All Maya Galen wanted was a happy family, stifling her inner urges to explore the wider world for the sake of being there for her children. But parenting with her husband, Con, wasn’t always easy. Their eldest son, Jamie, broke off all contact some years ago and now Joe, the apple of her eye, has done the same after an argument with his parents about his chosen way of life. Maya and Con are left rattling around ‘The Cottages’ – their enormous home in a Lincolnshire village, wondering what they did wrong.
When they are called to Australia to identify the body of a young man, Maya is given her son’s journal. After a sleepless night she makes the decision to follow in her youngest son’s footsteps and become a vagabond, leaving her husband and daughters to return to the UK without her. From now on she needs to rely on her own physical and emotional strength.
Following Joe’s hand-drawn maps and journal entries, Maya travels from Australia to Denmark and beyond, meeting many young people like Joe along the way and trying to discover what it means to be alive. As months turn into years she can’t bear to go back to the opression of her perfect home. Slowly, she comes to understand that what she is discovering is her most basic human self.
Another family crisis, involving one of her twin daughters, eventually forces Maya to return home. As she treads carefully through the wreckage of her marriage, unfinished business is tied up and the family once again becomes complete, but in a different way from before.
When I was young I would sometimes squeeze into a cramped living room with friends and acquaintances, sit in conversational silence, drink copious cups of tea and pass around joints while we listened to record after record of progressive rock music. I don’t remember it as listening, rather we would ride the music, soar on its chords, inhabit its spaces; feel the music; be the music. The shared experience of music was our language. The night would eventually putter to an end, either in individuals leaving one at a time, the house residents taking to their beds, or a decisive removal of the final record from the player and it not being replaced.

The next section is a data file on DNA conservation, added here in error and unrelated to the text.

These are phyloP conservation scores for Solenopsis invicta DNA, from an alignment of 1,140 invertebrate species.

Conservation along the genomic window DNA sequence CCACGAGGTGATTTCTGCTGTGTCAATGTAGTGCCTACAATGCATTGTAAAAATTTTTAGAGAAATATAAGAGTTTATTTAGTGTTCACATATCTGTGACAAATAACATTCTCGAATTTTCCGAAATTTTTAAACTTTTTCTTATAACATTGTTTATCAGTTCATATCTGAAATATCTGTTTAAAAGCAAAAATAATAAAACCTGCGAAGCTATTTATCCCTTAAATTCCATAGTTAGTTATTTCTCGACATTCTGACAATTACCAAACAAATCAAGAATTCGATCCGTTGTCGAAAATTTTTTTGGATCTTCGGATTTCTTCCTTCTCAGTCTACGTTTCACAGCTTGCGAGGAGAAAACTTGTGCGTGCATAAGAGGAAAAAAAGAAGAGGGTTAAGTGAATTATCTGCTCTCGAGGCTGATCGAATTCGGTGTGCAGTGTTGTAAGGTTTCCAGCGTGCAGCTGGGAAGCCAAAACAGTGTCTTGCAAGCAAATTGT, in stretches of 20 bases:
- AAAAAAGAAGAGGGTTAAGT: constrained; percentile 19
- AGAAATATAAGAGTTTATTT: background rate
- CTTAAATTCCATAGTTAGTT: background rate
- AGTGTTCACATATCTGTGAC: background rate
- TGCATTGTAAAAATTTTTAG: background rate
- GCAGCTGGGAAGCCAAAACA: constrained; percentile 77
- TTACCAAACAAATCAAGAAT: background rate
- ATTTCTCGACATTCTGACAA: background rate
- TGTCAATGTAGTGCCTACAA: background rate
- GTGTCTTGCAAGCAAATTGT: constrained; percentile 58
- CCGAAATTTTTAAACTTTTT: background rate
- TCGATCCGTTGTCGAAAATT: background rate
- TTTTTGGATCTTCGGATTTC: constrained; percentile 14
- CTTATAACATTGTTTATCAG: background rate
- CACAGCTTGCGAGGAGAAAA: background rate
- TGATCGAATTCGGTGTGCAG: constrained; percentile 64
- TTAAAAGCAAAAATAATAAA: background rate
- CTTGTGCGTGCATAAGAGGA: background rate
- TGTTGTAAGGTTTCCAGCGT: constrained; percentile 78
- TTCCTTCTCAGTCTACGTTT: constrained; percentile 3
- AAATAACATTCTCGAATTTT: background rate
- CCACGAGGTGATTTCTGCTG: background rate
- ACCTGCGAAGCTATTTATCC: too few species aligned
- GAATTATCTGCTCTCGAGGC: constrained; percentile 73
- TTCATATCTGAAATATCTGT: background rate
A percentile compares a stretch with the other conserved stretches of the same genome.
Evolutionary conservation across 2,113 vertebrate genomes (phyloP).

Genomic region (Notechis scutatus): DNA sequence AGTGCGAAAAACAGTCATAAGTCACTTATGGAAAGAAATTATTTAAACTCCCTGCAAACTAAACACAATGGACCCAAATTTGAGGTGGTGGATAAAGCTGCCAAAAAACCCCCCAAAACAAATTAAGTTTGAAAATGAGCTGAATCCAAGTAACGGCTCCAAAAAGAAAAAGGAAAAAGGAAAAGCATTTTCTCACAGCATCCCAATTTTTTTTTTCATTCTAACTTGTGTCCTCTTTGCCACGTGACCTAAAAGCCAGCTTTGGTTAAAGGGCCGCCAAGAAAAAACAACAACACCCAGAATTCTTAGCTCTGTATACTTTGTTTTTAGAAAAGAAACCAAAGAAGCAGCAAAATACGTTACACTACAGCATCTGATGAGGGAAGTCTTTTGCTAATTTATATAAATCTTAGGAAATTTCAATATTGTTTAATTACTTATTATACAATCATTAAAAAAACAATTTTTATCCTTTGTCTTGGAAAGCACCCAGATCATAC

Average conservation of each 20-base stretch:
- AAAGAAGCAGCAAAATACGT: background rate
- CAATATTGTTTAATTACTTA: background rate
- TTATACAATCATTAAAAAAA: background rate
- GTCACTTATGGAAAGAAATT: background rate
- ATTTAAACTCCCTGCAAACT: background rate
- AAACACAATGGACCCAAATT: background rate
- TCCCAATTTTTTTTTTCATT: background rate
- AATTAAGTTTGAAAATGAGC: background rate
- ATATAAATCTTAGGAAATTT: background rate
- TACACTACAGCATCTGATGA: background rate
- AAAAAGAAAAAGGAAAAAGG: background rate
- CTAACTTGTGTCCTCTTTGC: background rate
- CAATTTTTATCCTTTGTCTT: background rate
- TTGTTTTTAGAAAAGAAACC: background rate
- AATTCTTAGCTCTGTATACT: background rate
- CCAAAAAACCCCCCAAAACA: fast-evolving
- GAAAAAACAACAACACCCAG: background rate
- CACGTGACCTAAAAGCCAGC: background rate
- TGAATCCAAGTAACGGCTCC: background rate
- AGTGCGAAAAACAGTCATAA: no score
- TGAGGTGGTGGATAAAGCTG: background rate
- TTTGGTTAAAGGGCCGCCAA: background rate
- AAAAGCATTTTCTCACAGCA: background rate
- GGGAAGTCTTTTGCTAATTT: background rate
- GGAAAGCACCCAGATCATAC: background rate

Sometimes I made my way home alone through deserted streets, past the canal and across the bottom of the common, a key clutched in my hand, eyes flicking into dark spaces, hyper-alert until I had my key in the door of my flat. Even the exterior of my flat, surrounded by a high fence that would have been easy for someone to hide behind, was a place of danger, but the necessity of partaking in the company, the music, the relief from aloneness was worth the risks taken on the dark streets and empty spaces of night.
Sometimes, without any spoken agreement that I can recall, those of us who didn’t live at the house would settle down on the floor and pull our coats over us and fall asleep in the smoke-hazed air (to think I was once capable of sleeping on a totally unpadded surface, without waking up in pain!) We’d wake in the morning with the gas fire still burning – another kind of danger there, I know. I’m pretty sure landlords of those kinds of rented houses were remiss on the safety-check front: I don’t remember ever having a gas fire or water heater checked for carbon monoxide, and we had no smoke alarms back then. The flat I lived in at the time actually had water running down the wall, possibly from a pipe-issue in the flat above…
I was never the life and soul of the party on these occasions. I never knew the right thing to say, found it difficult to banter, struggled to fit in. But I needed to place myself in the situation at least; feel I was real. I must have been, if other people could see me, right? I was simply there.
Fast-forward thirty-five years. I’m another kind of invisible now. It’s due to being in the classification of “older”. But with age, I’ve developed some degree of confidence that comes from having coped with and surpassed my sense of unreality in youth, having lived through various traumas and survived; having brought up four children and seen them grow into independent and unique adults. I’m still here. I’m doing stuff, I don’t need any other proof I’m real.
Aloneness is now a luxury. Feeling invisible in the passing-over-me-eyes of the young has its advantages as a writer: I have become a non-participatory observer, and I love it, I’m allowed to be a shadow.